established for influencing
    behavior to achieve particular
    ends.
  17. q A labor
    system under which a contractor
    provided raw materials and
    agreed to purchase goods made
    by prison inmates at a set price.
  18. r Treatment
    that emphasizes personal
    responsibility for actions and
    their consequences.
  19. s A series of
    organizational positions in order
    of authority, with each person
    receiving orders from the one
    immediately above and issuing
    orders to the one(s) immediately
    below.
  20. t A
    governance theory which posits
    that prison disorder results from
    unstable, divided, or otherwise
    weak management.
  21. u A labor system
    under which goods produced by
    prison industries are purchased
    by state institutions and agencies
    exclusively and never enter the
    free market.
  22. v Employees who
    are directly concerned with
    furthering the institution's goals
    and who are in direct contact
    with clients.
  23. w Treatment
    that attempts to create an
    institutional environment that
    supports prosocial attitudes and
    behaviors.
  24. x A prison
    environment where every aspect
    of the prison is designed to
    promote prosocial attitudes and
    behavior.
  25. y A labor
    system under which a prison
    bought machinery and raw
    materials with which inmates
    manufactured a salable product.
  26. z The ability
    to obtain compliance by
    manipulating symbolic rewards.
  27. aa Employees who
    provide services in support of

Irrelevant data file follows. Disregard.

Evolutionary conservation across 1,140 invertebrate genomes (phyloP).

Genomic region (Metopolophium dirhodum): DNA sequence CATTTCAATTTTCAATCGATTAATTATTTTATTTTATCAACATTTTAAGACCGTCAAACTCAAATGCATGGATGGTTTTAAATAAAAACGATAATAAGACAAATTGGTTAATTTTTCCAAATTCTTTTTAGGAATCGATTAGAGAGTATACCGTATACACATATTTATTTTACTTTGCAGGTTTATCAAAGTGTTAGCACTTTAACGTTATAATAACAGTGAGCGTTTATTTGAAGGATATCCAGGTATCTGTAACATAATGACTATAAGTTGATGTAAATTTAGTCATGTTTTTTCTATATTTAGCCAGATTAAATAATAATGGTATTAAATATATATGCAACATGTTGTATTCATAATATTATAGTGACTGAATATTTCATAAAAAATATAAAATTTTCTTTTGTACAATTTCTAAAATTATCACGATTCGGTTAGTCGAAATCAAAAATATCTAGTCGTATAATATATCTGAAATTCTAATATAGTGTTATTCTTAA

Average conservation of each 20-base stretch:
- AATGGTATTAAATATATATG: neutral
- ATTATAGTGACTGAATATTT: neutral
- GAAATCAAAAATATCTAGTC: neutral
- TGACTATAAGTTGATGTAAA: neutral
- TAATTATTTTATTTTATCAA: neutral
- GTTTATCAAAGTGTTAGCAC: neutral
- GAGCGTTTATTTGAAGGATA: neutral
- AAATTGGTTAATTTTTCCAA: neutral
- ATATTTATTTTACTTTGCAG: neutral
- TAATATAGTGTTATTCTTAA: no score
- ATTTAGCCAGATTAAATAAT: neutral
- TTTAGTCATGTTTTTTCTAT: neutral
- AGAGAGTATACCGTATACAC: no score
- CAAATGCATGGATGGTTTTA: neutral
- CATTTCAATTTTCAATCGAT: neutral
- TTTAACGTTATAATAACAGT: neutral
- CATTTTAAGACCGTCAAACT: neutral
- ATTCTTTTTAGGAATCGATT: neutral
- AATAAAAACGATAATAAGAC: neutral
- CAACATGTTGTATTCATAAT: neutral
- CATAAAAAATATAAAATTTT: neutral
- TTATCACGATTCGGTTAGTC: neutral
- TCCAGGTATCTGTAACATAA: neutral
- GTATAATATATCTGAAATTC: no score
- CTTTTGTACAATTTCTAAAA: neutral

line personnel; examples of
    staff personnel include training
    officers and accountants.
  28. ab Born in Pennsylvania, Mary
    Belle Harris is chiefly known as
    the first warden of the Federal
    Institution for Women. She
    began her work in corrections
    in 1914 when she became the
    superintendent of the Women's
    Workhouse on Blackwell Island,
    New York City. She worked to
    create classification systems,
    developed educational programs,
    and pushed for intermediate
    sentences and parole.
    These aims were incorporated
    into the programs at Alderson,
    which soon became a national
    model.
  29. ac A disease of the liver
    that reduces the effectiveness of
    the body's system of removing
    toxins.
  30. ad The
    doctrine that prisoners ought to
    receive no goods or services
    in excess of those available to
    people who have lived within
    the law.
  31. ae Treatment
    that induces new behaviors
    through reinforcements (rewards
    and punishments), role modeling,
    and other active forms of
    teaching.
  32. af Behavior
    that blurs, minimizes, or disrupts
    the social distance between
    prison staff and inmates, resulting
    in violations of departmental
    policy.
  33. ag A process by which
    prisoners are assigned to types
    of custody and treatment.
  34. ah Prison programming designed
    to teach inmates cognitive and
    vocational skills to help them find
    employment upon release.
  35. ai A labor system under which
    prison inmates work on public
    construction and maintenance
    projects.
  36. aj The
    ability to obtain compliance in
    exchange for material resources.
  37. ak Needs that,
    when successfully addressed by
    treatment programs, result in
    lower rates of recidivism.
  38. al n generic terms,
    all forms of "treatment of the
    mind"; in the prison setting, this
    treatment is coercive in nature.
  39. am A management
    principle holding that a
    supervisor can effectively
    oversee only a limited number of
    subordinates.